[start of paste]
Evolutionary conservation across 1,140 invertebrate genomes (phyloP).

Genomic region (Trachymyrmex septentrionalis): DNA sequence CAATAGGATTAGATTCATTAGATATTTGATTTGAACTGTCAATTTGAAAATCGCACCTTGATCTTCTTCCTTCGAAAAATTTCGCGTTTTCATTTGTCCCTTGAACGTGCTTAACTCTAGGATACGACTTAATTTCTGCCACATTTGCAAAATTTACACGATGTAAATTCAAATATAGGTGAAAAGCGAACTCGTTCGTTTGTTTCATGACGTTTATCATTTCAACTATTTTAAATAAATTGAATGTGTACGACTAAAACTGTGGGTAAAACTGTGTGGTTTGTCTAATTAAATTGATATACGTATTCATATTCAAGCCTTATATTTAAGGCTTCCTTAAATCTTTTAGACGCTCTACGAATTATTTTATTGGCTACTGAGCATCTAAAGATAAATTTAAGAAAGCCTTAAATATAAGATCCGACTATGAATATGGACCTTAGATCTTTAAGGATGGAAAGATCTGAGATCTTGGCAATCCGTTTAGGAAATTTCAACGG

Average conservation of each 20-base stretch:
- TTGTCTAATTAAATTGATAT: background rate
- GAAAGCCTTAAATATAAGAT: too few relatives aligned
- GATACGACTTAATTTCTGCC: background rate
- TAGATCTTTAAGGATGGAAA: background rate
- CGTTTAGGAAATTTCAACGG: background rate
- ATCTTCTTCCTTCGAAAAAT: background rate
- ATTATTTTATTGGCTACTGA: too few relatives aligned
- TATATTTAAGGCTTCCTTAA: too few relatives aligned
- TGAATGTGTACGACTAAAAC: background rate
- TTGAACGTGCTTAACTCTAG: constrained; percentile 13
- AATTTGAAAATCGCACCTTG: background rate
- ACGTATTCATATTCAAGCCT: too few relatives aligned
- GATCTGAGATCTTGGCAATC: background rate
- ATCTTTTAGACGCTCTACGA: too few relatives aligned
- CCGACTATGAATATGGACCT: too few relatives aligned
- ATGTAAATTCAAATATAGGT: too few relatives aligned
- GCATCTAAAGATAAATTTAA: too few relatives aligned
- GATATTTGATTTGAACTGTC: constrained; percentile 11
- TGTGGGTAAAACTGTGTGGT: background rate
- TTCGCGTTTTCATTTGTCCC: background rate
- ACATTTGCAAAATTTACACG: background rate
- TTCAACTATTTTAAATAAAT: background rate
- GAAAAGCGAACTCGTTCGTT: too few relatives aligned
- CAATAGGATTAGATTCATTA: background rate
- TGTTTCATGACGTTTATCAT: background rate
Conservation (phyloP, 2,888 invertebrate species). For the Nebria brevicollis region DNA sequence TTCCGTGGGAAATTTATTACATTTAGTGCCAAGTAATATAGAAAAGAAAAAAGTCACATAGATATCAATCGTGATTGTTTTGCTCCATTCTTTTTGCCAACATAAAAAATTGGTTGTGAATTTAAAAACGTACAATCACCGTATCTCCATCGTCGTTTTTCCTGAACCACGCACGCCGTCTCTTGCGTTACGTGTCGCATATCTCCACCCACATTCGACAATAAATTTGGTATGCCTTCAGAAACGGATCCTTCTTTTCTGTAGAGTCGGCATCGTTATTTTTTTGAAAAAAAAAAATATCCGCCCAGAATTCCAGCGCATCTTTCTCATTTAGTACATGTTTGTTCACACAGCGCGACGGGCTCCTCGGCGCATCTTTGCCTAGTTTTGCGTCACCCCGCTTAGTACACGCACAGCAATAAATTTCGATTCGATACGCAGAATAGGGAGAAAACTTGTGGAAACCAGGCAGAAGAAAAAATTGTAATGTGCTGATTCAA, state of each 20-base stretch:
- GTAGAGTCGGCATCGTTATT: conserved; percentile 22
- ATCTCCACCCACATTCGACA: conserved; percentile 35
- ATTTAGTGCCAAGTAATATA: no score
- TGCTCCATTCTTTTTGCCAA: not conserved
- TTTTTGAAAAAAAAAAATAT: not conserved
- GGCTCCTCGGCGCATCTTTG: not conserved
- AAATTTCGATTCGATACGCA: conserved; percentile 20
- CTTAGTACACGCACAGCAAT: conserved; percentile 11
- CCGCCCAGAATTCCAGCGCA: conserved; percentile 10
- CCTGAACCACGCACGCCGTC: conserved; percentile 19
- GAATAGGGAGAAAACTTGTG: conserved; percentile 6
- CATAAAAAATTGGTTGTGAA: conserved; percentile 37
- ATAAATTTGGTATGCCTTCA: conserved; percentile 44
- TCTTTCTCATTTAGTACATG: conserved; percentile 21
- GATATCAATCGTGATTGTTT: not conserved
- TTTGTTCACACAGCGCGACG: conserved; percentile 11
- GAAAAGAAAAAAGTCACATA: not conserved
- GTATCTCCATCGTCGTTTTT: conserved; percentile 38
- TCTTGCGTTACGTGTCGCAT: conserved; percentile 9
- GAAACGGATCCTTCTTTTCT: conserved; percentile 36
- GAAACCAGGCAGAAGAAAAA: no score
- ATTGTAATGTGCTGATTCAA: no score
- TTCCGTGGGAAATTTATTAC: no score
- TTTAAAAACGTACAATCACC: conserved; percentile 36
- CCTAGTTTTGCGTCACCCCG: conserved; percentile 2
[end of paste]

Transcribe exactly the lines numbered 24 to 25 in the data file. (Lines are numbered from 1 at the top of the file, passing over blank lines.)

- ACATTTGCAAAATTTACACG: background rate
- TTCAACTATTTTAAATAAAT: background rate